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 Medicare Beneficiaries Sue U.S. Over ‘Observation Stays’

 

 

 
Medicare beneficiaries and their families have filed a class-action lawsuit against the federal government to stop the “observation stay” process that the group says deprives beneficiaries of Medicare Part A coverage for their hospital stay and after care in post-acute care facilities.

The suit (Bagnall vs. Sebelius) was filed in a U.S. district court in Hartford, Conn., and asks the court to stop Health and Human Services Secretary Kathleen Sebelius from authorizing doctors to place Medicare hospital patients on “observation” status rather than admitting them for inpatient care.

“The plaintiffs are Medicare beneficiaries who received inpatient hospital services but were improperly classified as outpatients, often referred to as ‘observation status,’ and therefore deprived of Medicare Part A coverage for their hospital stay and after care,” according to the Center for Medicare Advocacy and co-counsel, the National Senior Citizen Law Center.

“The misapplication of ‘observation status’ deprives Medicare beneficiaries of their coverage rights and may cause them to absorb significant hospital costs that otherwise would be paid for under Medicare Part A.”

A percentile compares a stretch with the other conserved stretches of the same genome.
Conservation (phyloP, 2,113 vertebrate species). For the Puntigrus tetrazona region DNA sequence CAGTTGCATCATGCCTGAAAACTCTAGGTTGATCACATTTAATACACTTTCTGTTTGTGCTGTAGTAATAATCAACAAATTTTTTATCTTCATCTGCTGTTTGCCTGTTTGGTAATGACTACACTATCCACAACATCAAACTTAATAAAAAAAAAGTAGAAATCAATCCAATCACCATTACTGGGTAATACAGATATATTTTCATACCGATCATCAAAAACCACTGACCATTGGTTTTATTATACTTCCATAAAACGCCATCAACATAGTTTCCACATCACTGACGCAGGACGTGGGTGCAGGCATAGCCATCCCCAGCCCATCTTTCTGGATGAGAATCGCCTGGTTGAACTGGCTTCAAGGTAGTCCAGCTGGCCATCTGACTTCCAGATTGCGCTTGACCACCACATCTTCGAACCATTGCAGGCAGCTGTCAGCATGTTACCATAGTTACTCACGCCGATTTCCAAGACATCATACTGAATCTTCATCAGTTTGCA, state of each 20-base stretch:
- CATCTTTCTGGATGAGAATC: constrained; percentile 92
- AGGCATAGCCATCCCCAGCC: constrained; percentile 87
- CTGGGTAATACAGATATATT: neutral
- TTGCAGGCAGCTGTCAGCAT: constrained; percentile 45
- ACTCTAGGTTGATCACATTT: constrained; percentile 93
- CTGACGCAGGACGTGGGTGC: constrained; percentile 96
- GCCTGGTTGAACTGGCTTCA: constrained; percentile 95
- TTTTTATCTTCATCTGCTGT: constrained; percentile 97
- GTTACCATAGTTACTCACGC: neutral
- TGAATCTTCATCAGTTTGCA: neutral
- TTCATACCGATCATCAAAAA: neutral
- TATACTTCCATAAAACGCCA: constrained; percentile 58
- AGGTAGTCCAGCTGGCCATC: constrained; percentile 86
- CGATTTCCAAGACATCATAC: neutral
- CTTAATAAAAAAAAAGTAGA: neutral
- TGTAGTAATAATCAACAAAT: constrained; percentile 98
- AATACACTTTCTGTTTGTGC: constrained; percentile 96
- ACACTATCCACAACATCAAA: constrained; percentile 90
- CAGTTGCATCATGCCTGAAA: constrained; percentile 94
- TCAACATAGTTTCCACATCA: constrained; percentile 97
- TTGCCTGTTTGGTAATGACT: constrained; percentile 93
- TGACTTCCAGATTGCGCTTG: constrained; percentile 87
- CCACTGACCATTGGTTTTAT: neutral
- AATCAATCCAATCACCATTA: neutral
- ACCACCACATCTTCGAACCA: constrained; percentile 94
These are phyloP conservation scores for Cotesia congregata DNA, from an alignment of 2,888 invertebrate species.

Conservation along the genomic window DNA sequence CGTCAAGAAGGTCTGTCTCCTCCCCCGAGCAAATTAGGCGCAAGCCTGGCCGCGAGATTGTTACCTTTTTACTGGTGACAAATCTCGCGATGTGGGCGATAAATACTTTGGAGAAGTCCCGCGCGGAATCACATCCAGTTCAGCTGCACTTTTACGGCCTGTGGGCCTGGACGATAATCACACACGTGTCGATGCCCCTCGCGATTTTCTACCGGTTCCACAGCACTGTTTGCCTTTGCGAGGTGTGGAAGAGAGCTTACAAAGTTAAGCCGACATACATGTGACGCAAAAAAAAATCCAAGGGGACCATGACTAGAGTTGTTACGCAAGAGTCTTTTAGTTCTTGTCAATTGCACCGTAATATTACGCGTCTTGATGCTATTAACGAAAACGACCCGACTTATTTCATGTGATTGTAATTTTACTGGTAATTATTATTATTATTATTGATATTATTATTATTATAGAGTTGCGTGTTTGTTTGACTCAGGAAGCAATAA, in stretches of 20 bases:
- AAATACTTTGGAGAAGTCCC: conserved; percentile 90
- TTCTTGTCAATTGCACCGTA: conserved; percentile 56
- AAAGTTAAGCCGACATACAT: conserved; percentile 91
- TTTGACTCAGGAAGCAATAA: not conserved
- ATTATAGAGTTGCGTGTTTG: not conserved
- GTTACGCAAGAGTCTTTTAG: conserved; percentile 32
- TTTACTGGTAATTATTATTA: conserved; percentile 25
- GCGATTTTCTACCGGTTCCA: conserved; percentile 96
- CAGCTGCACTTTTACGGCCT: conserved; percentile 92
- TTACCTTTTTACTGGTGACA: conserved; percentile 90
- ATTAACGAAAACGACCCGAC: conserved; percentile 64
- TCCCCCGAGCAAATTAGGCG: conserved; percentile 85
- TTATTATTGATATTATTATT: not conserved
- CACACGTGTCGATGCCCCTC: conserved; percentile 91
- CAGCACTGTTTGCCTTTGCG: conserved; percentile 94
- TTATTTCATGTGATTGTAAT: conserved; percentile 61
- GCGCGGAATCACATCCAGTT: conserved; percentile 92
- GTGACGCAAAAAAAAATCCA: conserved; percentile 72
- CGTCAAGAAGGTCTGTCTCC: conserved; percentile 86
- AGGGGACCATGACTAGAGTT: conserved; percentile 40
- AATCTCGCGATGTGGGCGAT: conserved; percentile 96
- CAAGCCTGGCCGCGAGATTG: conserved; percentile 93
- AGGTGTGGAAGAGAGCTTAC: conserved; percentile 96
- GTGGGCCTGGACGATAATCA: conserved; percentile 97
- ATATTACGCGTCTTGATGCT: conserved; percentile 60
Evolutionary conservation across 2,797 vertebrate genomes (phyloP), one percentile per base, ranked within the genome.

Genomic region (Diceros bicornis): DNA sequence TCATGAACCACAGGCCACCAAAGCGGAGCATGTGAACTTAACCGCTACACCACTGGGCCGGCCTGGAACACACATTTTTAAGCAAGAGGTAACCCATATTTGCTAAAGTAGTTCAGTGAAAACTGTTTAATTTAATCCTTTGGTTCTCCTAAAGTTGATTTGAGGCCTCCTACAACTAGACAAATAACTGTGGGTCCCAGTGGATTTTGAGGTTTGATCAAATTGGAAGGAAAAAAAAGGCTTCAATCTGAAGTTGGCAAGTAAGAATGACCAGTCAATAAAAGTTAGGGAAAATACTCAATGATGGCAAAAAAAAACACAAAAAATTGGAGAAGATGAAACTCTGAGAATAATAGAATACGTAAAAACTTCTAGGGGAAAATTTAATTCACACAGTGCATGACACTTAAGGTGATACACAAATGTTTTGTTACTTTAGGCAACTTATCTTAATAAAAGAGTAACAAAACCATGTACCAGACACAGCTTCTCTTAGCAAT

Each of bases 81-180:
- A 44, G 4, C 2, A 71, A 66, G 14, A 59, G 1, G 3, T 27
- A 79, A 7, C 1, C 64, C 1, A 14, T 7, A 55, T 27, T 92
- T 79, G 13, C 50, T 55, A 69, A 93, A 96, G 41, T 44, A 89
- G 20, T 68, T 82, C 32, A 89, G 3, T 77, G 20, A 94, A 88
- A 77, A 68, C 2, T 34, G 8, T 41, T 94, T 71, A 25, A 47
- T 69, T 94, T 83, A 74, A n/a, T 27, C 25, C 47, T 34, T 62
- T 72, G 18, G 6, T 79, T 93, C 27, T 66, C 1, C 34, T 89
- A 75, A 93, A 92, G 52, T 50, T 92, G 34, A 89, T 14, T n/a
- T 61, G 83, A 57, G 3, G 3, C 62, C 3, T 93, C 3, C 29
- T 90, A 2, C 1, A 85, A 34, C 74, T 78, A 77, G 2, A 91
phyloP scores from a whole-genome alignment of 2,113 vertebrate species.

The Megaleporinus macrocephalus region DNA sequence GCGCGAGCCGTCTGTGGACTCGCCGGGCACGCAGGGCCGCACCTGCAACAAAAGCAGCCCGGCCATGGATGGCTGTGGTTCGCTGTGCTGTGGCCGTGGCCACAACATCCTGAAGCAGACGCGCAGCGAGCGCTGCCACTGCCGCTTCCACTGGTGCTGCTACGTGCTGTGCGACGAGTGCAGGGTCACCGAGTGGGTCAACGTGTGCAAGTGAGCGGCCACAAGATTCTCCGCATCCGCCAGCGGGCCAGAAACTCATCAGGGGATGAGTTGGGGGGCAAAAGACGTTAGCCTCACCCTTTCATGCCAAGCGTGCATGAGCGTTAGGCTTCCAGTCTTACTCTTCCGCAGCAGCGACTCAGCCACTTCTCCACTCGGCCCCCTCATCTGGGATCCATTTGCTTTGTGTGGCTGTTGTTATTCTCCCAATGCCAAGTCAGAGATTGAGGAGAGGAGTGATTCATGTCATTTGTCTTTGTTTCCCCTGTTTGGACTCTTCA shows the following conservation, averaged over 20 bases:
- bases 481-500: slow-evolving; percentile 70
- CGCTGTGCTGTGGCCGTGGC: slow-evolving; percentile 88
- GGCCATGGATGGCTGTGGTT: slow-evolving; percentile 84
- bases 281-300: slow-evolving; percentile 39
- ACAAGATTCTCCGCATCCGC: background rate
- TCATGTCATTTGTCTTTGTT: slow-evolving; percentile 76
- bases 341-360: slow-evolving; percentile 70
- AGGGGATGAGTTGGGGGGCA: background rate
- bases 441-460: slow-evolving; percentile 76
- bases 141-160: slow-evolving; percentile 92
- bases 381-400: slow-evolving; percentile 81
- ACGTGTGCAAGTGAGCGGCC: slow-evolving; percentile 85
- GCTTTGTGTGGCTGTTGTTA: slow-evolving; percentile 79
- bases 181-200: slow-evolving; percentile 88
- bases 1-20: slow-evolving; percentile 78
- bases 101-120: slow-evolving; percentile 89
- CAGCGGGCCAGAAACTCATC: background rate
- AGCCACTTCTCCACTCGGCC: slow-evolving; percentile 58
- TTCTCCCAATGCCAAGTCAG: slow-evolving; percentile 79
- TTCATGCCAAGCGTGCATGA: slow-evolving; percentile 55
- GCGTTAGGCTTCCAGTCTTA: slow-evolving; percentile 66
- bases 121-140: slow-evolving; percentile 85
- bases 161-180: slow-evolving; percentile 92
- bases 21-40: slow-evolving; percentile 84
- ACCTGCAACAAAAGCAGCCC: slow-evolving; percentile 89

The two groups filed suit on behalf of seven individual plaintiffs who represent a nationwide class of people harmed by the allegedly illegal “observation status” policy and practice.

Currently, it is required for patients to be admitted into a hospital as an inpatient for three days in order to be eligible for skilled nursing facility (SNF) care through Medicare after they are discharged. However, classifying a hospital patient as on observation stay status is a common, clinically appropriate practice to treat and assess whether a patient requires further treatment or whether they are able to be discharged.

Plaintiff Lee Barrows of Connecticut said her husband experienced the negative impact of the observation policy after his five-day stay in a Connecticut hospital as an observation patient and denial of Medicare payment for his subsequent nursing care.

“After five days of treatment in the hospital, my husband’s neurologist, physician, and social worker ushered me into the hallway to tell me that my husband was never admitted. I was stunned with disbelief and tearfully blurted out that I would fight this,” said Barrows. “His doctors then indicated that this happens once or twice a week.”

The lawsuit follows a late October congressional briefing on “observation status,” which sought support for bipartisan legislation, the Improving Access to Medicare Coverage Act of 2011, which has been filed in both houses.

There was also a call for an administrative resolution.
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